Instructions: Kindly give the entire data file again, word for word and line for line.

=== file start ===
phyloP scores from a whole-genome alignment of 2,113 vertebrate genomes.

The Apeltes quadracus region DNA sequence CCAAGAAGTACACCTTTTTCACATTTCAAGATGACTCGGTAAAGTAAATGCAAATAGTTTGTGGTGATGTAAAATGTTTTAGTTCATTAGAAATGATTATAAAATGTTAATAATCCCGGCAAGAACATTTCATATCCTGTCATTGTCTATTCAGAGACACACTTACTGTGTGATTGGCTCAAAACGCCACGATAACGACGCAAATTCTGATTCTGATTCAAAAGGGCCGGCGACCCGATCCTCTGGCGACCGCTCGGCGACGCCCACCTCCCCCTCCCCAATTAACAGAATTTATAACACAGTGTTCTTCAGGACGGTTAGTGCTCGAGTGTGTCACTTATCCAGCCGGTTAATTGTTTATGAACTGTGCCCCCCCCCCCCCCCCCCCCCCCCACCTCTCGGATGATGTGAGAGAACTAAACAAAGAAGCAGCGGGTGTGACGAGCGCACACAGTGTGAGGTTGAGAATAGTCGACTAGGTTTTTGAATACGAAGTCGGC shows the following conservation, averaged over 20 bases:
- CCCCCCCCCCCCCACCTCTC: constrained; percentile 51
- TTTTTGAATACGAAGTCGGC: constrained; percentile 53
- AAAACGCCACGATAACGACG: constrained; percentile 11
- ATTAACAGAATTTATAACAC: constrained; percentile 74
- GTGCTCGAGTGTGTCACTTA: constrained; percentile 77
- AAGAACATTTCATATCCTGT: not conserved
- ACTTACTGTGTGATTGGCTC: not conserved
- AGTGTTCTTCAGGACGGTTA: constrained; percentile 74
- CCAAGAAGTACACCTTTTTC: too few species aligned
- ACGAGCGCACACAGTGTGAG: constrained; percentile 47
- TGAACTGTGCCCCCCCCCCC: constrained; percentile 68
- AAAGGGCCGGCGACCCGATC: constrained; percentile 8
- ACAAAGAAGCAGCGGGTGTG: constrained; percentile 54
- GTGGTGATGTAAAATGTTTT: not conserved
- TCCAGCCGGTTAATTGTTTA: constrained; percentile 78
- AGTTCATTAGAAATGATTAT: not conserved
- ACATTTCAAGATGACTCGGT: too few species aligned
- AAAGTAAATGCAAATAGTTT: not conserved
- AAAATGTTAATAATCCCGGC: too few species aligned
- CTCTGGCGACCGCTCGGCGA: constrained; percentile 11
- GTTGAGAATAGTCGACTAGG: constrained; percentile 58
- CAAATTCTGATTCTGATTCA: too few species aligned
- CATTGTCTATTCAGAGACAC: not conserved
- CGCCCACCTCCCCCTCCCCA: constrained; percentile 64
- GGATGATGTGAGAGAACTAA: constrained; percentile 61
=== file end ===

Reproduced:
phyloP scores from a whole-genome alignment of 2,113 vertebrate genomes.

The Apeltes quadracus region DNA sequence CCAAGAAGTACACCTTTTTCACATTTCAAGATGACTCGGTAAAGTAAATGCAAATAGTTTGTGGTGATGTAAAATGTTTTAGTTCATTAGAAATGATTATAAAATGTTAATAATCCCGGCAAGAACATTTCATATCCTGTCATTGTCTATTCAGAGACACACTTACTGTGTGATTGGCTCAAAACGCCACGATAACGACGCAAATTCTGATTCTGATTCAAAAGGGCCGGCGACCCGATCCTCTGGCGACCGCTCGGCGACGCCCACCTCCCCCTCCCCAATTAACAGAATTTATAACACAGTGTTCTTCAGGACGGTTAGTGCTCGAGTGTGTCACTTATCCAGCCGGTTAATTGTTTATGAACTGTGCCCCCCCCCCCCCCCCCCCCCCCCACCTCTCGGATGATGTGAGAGAACTAAACAAAGAAGCAGCGGGTGTGACGAGCGCACACAGTGTGAGGTTGAGAATAGTCGACTAGGTTTTTGAATACGAAGTCGGC shows the following conservation, averaged over 20 bases:
- CCCCCCCCCCCCCACCTCTC: constrained; percentile 51
- TTTTTGAATACGAAGTCGGC: constrained; percentile 53
- AAAACGCCACGATAACGACG: constrained; percentile 11
- ATTAACAGAATTTATAACAC: constrained; percentile 74
- GTGCTCGAGTGTGTCACTTA: constrained; percentile 77
- AAGAACATTTCATATCCTGT: not conserved
- ACTTACTGTGTGATTGGCTC: not conserved
- AGTGTTCTTCAGGACGGTTA: constrained; percentile 74
- CCAAGAAGTACACCTTTTTC: too few species aligned
- ACGAGCGCACACAGTGTGAG: constrained; percentile 47
- TGAACTGTGCCCCCCCCCCC: constrained; percentile 68
- AAAGGGCCGGCGACCCGATC: constrained; percentile 8
- ACAAAGAAGCAGCGGGTGTG: constrained; percentile 54
- GTGGTGATGTAAAATGTTTT: not conserved
- TCCAGCCGGTTAATTGTTTA: constrained; percentile 78
- AGTTCATTAGAAATGATTAT: not conserved
- ACATTTCAAGATGACTCGGT: too few species aligned
- AAAGTAAATGCAAATAGTTT: not conserved
- AAAATGTTAATAATCCCGGC: too few species aligned
- CTCTGGCGACCGCTCGGCGA: constrained; percentile 11
- GTTGAGAATAGTCGACTAGG: constrained; percentile 58
- CAAATTCTGATTCTGATTCA: too few species aligned
- CATTGTCTATTCAGAGACAC: not conserved
- CGCCCACCTCCCCCTCCCCA: constrained; percentile 64
- GGATGATGTGAGAGAACTAA: constrained; percentile 61